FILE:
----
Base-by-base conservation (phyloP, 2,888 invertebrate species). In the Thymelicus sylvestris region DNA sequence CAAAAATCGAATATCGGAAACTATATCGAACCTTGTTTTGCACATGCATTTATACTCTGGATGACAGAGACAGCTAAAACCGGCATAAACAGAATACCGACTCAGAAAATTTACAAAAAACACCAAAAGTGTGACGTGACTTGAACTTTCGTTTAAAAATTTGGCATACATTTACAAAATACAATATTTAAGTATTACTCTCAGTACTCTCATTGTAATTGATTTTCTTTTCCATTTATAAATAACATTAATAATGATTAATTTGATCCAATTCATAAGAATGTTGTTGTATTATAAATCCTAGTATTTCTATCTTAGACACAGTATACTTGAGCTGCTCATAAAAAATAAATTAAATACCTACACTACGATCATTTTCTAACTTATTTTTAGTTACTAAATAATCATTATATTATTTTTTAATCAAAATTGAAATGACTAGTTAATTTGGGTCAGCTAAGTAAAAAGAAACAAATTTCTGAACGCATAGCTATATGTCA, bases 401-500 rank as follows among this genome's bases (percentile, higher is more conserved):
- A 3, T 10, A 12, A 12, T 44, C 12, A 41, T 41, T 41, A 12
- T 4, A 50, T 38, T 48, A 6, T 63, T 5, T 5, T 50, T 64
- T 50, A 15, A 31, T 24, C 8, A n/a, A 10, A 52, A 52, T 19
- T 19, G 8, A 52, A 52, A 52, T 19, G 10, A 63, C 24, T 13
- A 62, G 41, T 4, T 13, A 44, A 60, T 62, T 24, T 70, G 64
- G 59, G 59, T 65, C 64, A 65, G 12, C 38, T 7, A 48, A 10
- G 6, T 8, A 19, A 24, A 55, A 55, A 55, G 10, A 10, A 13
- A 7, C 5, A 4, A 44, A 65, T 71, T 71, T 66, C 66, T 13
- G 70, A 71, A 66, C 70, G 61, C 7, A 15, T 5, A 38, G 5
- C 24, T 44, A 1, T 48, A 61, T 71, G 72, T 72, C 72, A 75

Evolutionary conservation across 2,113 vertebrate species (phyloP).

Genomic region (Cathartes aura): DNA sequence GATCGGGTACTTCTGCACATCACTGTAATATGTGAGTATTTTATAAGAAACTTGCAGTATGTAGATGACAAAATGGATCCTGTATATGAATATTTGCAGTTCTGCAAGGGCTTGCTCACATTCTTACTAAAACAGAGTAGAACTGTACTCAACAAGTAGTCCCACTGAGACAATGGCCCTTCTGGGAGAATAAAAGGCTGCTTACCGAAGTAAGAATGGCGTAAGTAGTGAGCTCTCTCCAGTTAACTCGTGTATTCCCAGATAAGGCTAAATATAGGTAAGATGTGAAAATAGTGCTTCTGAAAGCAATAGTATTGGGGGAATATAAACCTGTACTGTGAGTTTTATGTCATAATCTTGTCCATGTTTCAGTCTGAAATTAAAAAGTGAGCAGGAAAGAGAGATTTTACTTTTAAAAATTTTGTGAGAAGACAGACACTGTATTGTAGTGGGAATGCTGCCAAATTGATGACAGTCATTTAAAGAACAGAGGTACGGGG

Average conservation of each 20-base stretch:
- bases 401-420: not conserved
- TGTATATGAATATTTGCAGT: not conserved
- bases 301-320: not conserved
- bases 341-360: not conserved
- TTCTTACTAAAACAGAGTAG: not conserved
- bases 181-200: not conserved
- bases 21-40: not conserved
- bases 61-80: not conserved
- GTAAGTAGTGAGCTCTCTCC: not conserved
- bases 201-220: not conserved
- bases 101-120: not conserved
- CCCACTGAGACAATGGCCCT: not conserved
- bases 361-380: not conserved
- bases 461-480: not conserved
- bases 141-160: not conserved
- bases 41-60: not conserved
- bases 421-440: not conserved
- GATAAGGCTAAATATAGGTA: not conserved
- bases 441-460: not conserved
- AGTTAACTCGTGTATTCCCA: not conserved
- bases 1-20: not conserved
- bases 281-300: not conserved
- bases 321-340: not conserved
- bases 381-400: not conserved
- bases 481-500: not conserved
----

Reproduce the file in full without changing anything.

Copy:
Base-by-base conservation (phyloP, 2,888 invertebrate species). In the Thymelicus sylvestris region DNA sequence CAAAAATCGAATATCGGAAACTATATCGAACCTTGTTTTGCACATGCATTTATACTCTGGATGACAGAGACAGCTAAAACCGGCATAAACAGAATACCGACTCAGAAAATTTACAAAAAACACCAAAAGTGTGACGTGACTTGAACTTTCGTTTAAAAATTTGGCATACATTTACAAAATACAATATTTAAGTATTACTCTCAGTACTCTCATTGTAATTGATTTTCTTTTCCATTTATAAATAACATTAATAATGATTAATTTGATCCAATTCATAAGAATGTTGTTGTATTATAAATCCTAGTATTTCTATCTTAGACACAGTATACTTGAGCTGCTCATAAAAAATAAATTAAATACCTACACTACGATCATTTTCTAACTTATTTTTAGTTACTAAATAATCATTATATTATTTTTTAATCAAAATTGAAATGACTAGTTAATTTGGGTCAGCTAAGTAAAAAGAAACAAATTTCTGAACGCATAGCTATATGTCA, bases 401-500 rank as follows among this genome's bases (percentile, higher is more conserved):
- A 3, T 10, A 12, A 12, T 44, C 12, A 41, T 41, T 41, A 12
- T 4, A 50, T 38, T 48, A 6, T 63, T 5, T 5, T 50, T 64
- T 50, A 15, A 31, T 24, C 8, A n/a, A 10, A 52, A 52, T 19
- T 19, G 8, A 52, A 52, A 52, T 19, G 10, A 63, C 24, T 13
- A 62, G 41, T 4, T 13, A 44, A 60, T 62, T 24, T 70, G 64
- G 59, G 59, T 65, C 64, A 65, G 12, C 38, T 7, A 48, A 10
- G 6, T 8, A 19, A 24, A 55, A 55, A 55, G 10, A 10, A 13
- A 7, C 5, A 4, A 44, A 65, T 71, T 71, T 66, C 66, T 13
- G 70, A 71, A 66, C 70, G 61, C 7, A 15, T 5, A 38, G 5
- C 24, T 44, A 1, T 48, A 61, T 71, G 72, T 72, C 72, A 75

Evolutionary conservation across 2,113 vertebrate species (phyloP).

Genomic region (Cathartes aura): DNA sequence GATCGGGTACTTCTGCACATCACTGTAATATGTGAGTATTTTATAAGAAACTTGCAGTATGTAGATGACAAAATGGATCCTGTATATGAATATTTGCAGTTCTGCAAGGGCTTGCTCACATTCTTACTAAAACAGAGTAGAACTGTACTCAACAAGTAGTCCCACTGAGACAATGGCCCTTCTGGGAGAATAAAAGGCTGCTTACCGAAGTAAGAATGGCGTAAGTAGTGAGCTCTCTCCAGTTAACTCGTGTATTCCCAGATAAGGCTAAATATAGGTAAGATGTGAAAATAGTGCTTCTGAAAGCAATAGTATTGGGGGAATATAAACCTGTACTGTGAGTTTTATGTCATAATCTTGTCCATGTTTCAGTCTGAAATTAAAAAGTGAGCAGGAAAGAGAGATTTTACTTTTAAAAATTTTGTGAGAAGACAGACACTGTATTGTAGTGGGAATGCTGCCAAATTGATGACAGTCATTTAAAGAACAGAGGTACGGGG

Average conservation of each 20-base stretch:
- bases 401-420: not conserved
- TGTATATGAATATTTGCAGT: not conserved
- bases 301-320: not conserved
- bases 341-360: not conserved
- TTCTTACTAAAACAGAGTAG: not conserved
- bases 181-200: not conserved
- bases 21-40: not conserved
- bases 61-80: not conserved
- GTAAGTAGTGAGCTCTCTCC: not conserved
- bases 201-220: not conserved
- bases 101-120: not conserved
- CCCACTGAGACAATGGCCCT: not conserved
- bases 361-380: not conserved
- bases 461-480: not conserved
- bases 141-160: not conserved
- bases 41-60: not conserved
- bases 421-440: not conserved
- GATAAGGCTAAATATAGGTA: not conserved
- bases 441-460: not conserved
- AGTTAACTCGTGTATTCCCA: not conserved
- bases 1-20: not conserved
- bases 281-300: not conserved
- bases 321-340: not conserved
- bases 381-400: not conserved
- bases 481-500: not conserved